Scalable probabilistic database Markov chains for simulation of infectious disease transmission (Research)
Over the past decade, probabilistic databases (PDBs) have been proposed as a means of integrating relational database query answering and probabilistic reasoning. In this research project, I observe that Markov chains defined over probabilistic databases form a declarative means for simulating the transmission of infectious diseases. The efficient processing of such chains hence opens the door to a flexible declarative specification and efficient simulation of infectious disease transmission models. Unfortunately, PDB query processing is known to be intractable in general, and query processing in PDB Markov chains is harder still. Motivated by these observations, my objective in this research project is to study practical methods for the scalable processing of PDB Markov chains in the general setting, with the simulation of infectious disease transmission as a concrete application use case. My research hypothesis is that such methods can be obtained by exploiting, in a combined and principled manner, structural properties of both queries and data. My study is divided into two axes. In the first axis, a Monte-Carlo approach towards approximate query answering is studied that aims to exploit the interaction between generation of new random variables, database statistics, and random sampling. In the second axis, exact and approximate relational query answering approaches are studied that aim to exploit treewidth of both query and data.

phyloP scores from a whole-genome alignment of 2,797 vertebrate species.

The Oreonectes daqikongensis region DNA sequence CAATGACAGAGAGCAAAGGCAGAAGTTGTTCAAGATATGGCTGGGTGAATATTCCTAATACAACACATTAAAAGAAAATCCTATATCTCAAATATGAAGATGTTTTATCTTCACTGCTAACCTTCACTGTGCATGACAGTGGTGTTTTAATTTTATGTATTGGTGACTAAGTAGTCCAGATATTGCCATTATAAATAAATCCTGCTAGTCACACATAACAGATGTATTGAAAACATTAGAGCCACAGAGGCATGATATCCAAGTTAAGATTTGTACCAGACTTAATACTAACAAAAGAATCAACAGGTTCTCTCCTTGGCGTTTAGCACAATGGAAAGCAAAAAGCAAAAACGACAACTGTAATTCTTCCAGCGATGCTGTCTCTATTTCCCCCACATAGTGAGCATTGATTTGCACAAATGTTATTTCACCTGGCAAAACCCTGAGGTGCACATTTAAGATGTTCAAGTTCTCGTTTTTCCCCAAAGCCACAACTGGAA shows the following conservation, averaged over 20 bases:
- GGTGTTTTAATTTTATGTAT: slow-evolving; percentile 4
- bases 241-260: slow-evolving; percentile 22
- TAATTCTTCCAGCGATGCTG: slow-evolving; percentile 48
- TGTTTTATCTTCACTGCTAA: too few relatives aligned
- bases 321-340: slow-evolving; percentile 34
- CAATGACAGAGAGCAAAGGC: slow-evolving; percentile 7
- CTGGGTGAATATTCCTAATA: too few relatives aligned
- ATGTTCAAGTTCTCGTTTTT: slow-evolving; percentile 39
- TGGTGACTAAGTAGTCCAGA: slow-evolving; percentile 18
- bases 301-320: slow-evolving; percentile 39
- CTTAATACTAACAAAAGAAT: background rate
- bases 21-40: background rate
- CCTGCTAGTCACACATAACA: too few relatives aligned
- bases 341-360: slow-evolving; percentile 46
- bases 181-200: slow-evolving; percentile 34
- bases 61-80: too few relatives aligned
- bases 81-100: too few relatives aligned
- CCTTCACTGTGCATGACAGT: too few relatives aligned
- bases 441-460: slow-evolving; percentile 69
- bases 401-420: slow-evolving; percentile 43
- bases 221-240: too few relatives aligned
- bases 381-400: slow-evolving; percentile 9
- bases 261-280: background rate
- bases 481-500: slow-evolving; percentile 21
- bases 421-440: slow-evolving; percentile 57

Period of project
01 November 2022 - 31 October 2026